Monday, October 26, 2020

THE UNTOLD STORY (1993) Blu-ray Review

Scare-A-Thon Totals to Date:

Total Movies Watched: 25
Total First Time Views:13
Amount raised for BOXVILLE: $1,958.00

The Untold Story (1993) d. Herman Yau (Hong Kong) (96 min) (2nd viewing)

In 1986, a bundle of severed hands and feet are discovered washed up on a Macao beach. At the same time, Wong Chi Hang (Anthony Wong, Hard Boiled), the head chef at The Eight Immortals Restaurant is striving to have his name transferred over as the new owner, seeing as how the previous proprietor has mysteriously gone missing, along with his family. Detective Lee (Danny Lee, The Killer) and his squad of goof-off cops suspect foul play and proceed to stake out the joint, waiting for the suspect to make a slip. Meanwhile, the shop’s famous hot pork buns seem to have incorporated an intriguing new ingredient...

One of the most notorious CAT III releases ever to come out of Asia, The Untold Story is a curious beast. Split into two narratives, Wong’s is straight-ahead graphic gross-out and button-pushing horror while Lee’s focuses on his team of chauvinistic flunkys who seem to be auditioning for the latest Police Academy installment. It’s an uneasy blend, all the more so when the two intersect in the third reel, and that’s what makes the film such a fascinating, confounding viewing experience. We’re never quite sure whether we’re supposed to be laughing with or at the buffoon officers, especially since none of their incompetent antics are particularly amusing, and their inclusion provides a whiplash effect every time the action shifts back to grimmer material.

Wong’s committed gonzo performance, which won him 1993’s Hong Kong Film Award for Best Actor, is certainly the film’s greatest asset. With eyes bulging and constantly on the verge of boiling over into indignant rage, his homicidal maniac is presented as a force of nature, unstoppable and almost superhuman in his ability to withstand pain and punishment. To his credit, we never feel aligned with him even as we remain invested in his fate, following his capture and abuse at the hands of prison inmates and police officers alike with morbid fascination.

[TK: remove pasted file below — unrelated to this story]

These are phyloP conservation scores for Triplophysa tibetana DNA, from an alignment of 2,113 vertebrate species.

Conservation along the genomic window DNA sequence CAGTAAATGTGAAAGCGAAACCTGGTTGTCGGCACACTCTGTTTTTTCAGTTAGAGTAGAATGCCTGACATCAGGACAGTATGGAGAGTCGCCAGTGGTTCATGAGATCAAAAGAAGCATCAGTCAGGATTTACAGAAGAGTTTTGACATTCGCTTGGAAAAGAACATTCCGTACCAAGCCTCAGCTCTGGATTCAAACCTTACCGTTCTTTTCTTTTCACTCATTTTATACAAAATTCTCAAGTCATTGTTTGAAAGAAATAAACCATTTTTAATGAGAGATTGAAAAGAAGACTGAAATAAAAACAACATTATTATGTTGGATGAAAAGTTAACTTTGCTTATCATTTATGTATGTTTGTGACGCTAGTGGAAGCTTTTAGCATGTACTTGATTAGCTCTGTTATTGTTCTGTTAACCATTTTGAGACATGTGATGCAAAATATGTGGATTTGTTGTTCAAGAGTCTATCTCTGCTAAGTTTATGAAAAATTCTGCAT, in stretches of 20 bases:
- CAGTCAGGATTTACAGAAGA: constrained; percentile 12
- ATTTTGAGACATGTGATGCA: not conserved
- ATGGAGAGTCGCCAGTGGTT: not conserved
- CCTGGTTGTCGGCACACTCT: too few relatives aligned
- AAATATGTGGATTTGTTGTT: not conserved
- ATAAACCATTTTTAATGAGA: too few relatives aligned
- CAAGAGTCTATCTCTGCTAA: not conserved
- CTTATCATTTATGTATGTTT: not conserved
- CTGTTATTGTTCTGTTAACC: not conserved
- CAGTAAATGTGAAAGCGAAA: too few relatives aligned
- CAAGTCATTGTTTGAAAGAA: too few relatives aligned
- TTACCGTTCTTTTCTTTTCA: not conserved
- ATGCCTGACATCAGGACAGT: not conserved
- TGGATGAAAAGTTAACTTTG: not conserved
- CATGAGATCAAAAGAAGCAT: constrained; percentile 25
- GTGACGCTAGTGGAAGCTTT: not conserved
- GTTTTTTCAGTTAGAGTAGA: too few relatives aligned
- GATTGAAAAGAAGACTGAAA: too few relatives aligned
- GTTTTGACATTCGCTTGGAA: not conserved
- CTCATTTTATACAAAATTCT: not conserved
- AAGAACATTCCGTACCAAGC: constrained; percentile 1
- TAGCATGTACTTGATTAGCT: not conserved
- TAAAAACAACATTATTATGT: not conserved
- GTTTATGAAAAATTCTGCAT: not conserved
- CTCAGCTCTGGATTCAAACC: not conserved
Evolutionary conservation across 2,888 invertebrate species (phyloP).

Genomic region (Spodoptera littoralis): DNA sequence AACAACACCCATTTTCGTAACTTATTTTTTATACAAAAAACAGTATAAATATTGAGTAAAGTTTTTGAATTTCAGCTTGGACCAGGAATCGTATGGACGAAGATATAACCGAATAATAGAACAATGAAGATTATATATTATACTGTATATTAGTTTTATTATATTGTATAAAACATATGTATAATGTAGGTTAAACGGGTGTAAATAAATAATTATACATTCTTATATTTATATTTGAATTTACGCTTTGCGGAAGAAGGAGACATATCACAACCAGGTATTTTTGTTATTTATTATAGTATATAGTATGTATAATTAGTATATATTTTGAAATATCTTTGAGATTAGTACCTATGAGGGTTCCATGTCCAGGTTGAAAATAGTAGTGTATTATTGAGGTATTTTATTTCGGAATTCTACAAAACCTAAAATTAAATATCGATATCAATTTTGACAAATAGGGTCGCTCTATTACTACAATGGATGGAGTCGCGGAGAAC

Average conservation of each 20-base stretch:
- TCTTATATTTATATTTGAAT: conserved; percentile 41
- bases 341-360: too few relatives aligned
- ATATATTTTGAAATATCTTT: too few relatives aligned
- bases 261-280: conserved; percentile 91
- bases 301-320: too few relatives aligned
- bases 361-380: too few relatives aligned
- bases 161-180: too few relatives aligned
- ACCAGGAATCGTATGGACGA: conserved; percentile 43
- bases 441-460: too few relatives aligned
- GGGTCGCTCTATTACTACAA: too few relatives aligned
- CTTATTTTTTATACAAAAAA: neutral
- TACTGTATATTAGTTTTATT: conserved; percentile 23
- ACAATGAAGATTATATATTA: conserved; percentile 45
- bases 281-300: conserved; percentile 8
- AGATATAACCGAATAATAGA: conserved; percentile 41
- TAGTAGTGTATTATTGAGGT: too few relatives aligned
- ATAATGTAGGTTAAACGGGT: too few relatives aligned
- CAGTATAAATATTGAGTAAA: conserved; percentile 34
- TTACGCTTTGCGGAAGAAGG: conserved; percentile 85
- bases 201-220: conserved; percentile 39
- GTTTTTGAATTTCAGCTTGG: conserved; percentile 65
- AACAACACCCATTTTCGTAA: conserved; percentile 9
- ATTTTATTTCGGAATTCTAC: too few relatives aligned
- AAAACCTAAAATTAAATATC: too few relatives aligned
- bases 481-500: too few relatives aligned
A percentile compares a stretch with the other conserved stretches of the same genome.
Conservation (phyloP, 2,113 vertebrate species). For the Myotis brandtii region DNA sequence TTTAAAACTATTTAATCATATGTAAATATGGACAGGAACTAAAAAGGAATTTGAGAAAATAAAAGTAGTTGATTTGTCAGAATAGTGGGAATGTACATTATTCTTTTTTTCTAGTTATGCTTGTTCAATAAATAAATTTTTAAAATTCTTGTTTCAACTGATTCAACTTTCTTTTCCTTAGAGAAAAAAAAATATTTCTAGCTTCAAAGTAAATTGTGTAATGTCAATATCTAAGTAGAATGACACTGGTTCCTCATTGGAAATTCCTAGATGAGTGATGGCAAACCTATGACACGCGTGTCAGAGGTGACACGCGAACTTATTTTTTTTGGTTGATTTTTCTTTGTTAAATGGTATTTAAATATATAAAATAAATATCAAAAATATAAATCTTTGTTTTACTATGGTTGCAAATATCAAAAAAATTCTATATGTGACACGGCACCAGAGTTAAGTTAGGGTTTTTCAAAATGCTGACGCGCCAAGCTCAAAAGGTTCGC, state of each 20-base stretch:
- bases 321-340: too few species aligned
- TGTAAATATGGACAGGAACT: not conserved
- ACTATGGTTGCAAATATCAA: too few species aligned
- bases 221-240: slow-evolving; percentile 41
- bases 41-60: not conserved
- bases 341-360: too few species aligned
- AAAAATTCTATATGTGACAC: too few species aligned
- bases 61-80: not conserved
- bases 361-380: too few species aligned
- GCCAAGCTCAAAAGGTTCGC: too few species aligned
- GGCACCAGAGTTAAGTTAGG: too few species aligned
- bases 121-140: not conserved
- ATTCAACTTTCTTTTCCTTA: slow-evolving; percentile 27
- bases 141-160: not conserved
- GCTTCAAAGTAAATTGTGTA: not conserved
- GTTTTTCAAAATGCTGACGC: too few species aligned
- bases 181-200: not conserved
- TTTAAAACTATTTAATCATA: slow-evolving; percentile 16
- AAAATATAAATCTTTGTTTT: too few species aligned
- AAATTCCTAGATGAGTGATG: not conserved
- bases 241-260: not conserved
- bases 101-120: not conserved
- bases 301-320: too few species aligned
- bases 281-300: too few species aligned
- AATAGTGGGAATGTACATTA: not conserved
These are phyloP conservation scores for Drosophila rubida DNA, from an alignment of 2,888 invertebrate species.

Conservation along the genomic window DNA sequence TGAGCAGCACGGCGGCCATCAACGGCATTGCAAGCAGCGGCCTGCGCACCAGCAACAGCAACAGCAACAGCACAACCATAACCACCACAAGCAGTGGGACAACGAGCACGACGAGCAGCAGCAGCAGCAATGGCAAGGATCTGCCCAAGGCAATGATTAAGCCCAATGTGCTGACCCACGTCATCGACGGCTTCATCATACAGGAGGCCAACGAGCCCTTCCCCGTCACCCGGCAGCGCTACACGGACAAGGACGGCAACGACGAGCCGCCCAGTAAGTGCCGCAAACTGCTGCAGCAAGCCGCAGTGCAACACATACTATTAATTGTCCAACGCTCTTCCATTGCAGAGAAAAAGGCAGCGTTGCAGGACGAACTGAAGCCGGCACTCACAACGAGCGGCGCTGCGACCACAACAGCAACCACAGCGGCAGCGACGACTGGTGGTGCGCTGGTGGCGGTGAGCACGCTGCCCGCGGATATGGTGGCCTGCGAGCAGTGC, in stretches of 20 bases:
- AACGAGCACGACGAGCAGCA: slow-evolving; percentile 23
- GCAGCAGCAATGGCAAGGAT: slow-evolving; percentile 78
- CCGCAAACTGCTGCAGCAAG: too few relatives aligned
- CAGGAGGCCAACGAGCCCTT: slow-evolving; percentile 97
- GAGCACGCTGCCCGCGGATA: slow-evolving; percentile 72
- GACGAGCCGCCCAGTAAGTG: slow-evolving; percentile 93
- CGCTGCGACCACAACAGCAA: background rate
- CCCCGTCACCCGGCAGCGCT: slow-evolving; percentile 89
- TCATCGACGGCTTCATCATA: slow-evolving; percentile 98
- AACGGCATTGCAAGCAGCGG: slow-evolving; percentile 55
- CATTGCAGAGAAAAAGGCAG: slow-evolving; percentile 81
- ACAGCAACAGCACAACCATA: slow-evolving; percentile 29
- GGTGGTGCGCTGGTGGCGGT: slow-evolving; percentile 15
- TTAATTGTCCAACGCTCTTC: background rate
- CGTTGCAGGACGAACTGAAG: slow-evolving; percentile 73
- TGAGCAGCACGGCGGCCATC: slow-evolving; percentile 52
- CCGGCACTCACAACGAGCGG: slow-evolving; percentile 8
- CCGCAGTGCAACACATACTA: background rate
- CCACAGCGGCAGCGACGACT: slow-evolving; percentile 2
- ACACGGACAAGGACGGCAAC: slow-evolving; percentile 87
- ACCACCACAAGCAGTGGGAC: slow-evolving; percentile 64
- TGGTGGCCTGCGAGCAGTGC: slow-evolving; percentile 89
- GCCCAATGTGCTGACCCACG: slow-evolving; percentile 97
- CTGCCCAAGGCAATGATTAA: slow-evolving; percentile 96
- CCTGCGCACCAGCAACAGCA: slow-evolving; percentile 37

There is little denying the devastating impact the scenes of violence have on the audience, in particular Wong’s protracted torture, rape, and murder of his hapless cashier and the unfortunate fate of Cheng Lam and his family. One can imagine Yau and his screenwriters Wing-Kim Lau and Kam Fai-Law gleefully attempting to top one another around the table with horrifying scenarios. “Chopsticks! Child murder! Cannibalism!”

By contrast, the fraternal immaturity and sexual harassment that permeate every scene involving the cops is instantly tiresome, especially in a film where our only “empowered” female character, Officer Bo (Emily Kwan) is constantly swooning over Lee, who in turn is constantly shown entering the room with a different amorous prostitute on his arm. These are the jokes, folks.

However, the vivid and startling impact of Wong’s crimes and comeuppance manage to win the day, and fans of outre cinema will find much to appreciate in Unearthed Films' long-awaited high-definition release, packed with supplemental features. If reading the above has you intrigued, chances are you owe it to yourself to check it out.


Slip Cover (First Pressing Only)
Liner Notes by Art Ettinger (First Pressing Only)
Commentary with Anthony Wong
Commentary with Herman Yau
Commentary with Art Ettinger (Ultra Violent) and Bruce Holecheck (Cinema Arcana)
Isolated Film Score
QA with Herman Yau
Category III: The Untold Story of Hong Kong Exploitation Cinema
Cantonese Carnage: An Interview with Rick Baker

The Untold Story is available now on Blu-ray from Unearthed Films and can be ordered HERE:

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